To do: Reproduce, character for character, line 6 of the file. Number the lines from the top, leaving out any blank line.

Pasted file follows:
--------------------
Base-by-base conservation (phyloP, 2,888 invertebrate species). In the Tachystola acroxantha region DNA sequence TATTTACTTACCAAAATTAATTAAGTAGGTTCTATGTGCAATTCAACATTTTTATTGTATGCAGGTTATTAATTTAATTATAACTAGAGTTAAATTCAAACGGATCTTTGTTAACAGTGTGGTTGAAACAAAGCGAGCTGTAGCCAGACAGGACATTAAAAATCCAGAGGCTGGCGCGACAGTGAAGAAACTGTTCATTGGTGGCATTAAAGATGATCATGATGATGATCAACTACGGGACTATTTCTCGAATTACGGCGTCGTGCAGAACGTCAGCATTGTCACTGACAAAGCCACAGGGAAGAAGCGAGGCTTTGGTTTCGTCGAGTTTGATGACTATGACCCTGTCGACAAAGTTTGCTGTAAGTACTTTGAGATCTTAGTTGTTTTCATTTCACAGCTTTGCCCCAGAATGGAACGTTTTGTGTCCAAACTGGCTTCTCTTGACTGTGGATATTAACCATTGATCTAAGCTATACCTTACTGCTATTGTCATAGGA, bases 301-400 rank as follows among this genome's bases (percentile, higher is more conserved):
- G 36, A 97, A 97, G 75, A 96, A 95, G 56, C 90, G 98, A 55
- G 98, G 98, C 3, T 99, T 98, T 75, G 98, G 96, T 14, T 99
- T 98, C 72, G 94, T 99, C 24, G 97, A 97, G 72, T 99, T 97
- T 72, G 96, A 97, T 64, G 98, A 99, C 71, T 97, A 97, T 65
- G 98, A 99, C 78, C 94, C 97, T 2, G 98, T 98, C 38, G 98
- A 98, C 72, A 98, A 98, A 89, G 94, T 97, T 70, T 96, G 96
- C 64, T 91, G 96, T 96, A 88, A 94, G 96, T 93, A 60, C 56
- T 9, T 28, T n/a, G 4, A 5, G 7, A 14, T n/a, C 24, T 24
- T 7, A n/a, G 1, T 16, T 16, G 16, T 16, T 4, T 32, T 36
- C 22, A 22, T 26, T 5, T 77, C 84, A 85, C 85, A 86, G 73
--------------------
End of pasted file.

- G 98, A 99, C 78, C 94, C 97, T 2, G 98, T 98, C 38, G 98